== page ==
This article was originally published on Eyes on Environment, part of Nature’s Scitable Network, which hosts dozens of scientists and writers covering the latest research across many disciplines.
The predicted ceiling for rooftop solar energy growth has been nearly doubled. A new study  released from the National Renewable Energy Laboratory (NREL) has combined light detection technology, geospatial mapping, and large-scale simulations to understand just how much electricity can be generated across the United States using only rooftop photovoltaic (PV) technology. This updated characterization of distributed solar generation should reshape how policymakers think about incentivizing photovoltaic technology and how to tailor building spaces to take advantage of such an abundant resource.
The rooftop potential
Rooftop solar panels exemplify the potential of distributed electricity generation. As opposed to the hulking coal-fired power plants that provide power to thousands while huffing pollution from a central location, solar cells stuck to roofs humbly generate energy for local homes or businesses. For rooftop solar to take over the consistent, base-load duties of power plants, the electrical grid will need to be transformed into a more flexible, smarter version of its old self. While this metamorphosis takes place, however, it’s important to understand the limits of rooftop PV to provide all of our electricity so that informed policies and economic decisions can continue to efficiently grow the solar energy market.
NREL researchers tackled this question by looking at the technical potential of rooftop PV. Resource potential is the ultimate constraint on any energy technology: the amount of energy stored in sun rays hitting the Earth is the ultimate upper limit for solar power. Beyond this natural constraint, technical potential describes how land-use, topographic constraints, and overall system performance affect the total capture of an energy resource. In the case of rooftop PV, this is calculated by combining information such as the total amount of sunlight hitting a certain area, the availability of roofs for PV installation, and per-capita energy consumption. This analysis gives an upper bound on potential deployment of the technology before considering the impact of policies, regulations, or markets.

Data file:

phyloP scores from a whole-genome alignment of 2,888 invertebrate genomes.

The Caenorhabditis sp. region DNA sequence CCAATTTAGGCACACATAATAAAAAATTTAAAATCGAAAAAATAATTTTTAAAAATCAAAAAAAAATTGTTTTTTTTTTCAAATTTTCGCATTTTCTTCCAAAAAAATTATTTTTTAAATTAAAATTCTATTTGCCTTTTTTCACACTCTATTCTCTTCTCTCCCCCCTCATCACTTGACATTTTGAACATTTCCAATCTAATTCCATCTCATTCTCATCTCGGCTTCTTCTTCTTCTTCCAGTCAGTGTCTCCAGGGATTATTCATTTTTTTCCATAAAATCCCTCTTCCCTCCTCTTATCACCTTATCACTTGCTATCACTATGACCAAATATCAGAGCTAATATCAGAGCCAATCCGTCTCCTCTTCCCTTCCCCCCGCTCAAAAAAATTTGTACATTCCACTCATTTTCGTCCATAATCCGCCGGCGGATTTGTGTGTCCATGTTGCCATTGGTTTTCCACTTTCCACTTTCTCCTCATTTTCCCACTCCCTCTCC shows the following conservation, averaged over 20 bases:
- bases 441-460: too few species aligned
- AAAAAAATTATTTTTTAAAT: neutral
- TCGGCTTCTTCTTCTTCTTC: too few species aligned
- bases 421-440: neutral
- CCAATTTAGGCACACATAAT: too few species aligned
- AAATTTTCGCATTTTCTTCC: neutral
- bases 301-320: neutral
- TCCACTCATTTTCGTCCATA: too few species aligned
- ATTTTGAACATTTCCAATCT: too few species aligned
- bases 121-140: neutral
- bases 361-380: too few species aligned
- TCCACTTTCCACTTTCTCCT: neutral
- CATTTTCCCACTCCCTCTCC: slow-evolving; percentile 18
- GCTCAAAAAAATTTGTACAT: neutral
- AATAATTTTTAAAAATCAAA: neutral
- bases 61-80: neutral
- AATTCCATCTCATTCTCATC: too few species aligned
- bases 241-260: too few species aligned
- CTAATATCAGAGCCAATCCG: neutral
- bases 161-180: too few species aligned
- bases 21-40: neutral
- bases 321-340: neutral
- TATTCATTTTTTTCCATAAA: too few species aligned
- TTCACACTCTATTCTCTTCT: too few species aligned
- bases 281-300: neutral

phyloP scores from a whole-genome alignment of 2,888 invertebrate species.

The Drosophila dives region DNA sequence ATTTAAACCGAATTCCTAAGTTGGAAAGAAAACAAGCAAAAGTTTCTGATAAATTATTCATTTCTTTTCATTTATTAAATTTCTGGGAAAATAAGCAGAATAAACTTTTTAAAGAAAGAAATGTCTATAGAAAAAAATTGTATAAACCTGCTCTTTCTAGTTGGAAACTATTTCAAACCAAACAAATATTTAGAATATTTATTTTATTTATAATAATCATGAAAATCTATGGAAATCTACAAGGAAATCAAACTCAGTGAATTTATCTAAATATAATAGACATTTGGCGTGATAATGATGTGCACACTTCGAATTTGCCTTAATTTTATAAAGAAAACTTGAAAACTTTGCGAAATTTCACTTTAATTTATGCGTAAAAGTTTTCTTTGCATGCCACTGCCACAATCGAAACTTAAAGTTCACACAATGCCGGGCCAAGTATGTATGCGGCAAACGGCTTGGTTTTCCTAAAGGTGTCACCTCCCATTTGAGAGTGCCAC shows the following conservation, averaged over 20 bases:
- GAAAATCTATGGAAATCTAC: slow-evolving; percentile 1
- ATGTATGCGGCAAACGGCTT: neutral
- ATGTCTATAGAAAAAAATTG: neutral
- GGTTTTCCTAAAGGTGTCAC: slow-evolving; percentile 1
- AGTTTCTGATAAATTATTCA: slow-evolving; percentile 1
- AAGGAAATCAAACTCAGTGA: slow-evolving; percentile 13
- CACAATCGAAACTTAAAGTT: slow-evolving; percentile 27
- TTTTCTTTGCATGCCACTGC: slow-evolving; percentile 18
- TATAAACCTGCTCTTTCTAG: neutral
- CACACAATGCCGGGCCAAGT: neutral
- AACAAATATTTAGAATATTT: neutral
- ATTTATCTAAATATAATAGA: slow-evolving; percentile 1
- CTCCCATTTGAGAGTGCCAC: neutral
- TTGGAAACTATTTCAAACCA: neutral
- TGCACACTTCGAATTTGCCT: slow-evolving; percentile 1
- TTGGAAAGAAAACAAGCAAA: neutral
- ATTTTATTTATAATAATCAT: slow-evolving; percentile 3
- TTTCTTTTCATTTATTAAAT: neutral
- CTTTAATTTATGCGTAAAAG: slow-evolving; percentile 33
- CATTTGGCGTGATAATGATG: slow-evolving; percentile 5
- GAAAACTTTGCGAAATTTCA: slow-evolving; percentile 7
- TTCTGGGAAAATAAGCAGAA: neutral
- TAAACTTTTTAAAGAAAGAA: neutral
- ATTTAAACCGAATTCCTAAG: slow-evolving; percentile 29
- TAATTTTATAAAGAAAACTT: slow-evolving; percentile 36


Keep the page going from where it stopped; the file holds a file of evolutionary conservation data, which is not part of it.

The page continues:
Previous studies had suggested modest rooftop PV potential, limiting solar power to 664 GW annual energy generation to 800 TWh. These values amount to just under a quarter of total U.S. electricity generation. However, these numbers were derived from analyses that lacked high-resolution geographical data and less-sophisticated computer simulations. Using the latest technology in computer modeling and geospatial analysis, NREL has now provided much more optimistic numbers that indicate rooftop PV could account for nearly half of all electricity generation in some states.
A matter of lighting
To determine the technical potential of rooftop PV, NREL researchers first used light detection and ranging (lidar) data to determine the amount of sunlight hitting roofs across America. Lidar technology shoots light from an aircraft or satellite toward Earth’s surface, measuring the distance traveled and the amount of light that reflects back to the source. The end result is a surface model of the planet with one-square-meter resolution! From this information, researchers could determine shading and roof tilt, both of which affect the available sunlight for solar power generation and building suitability.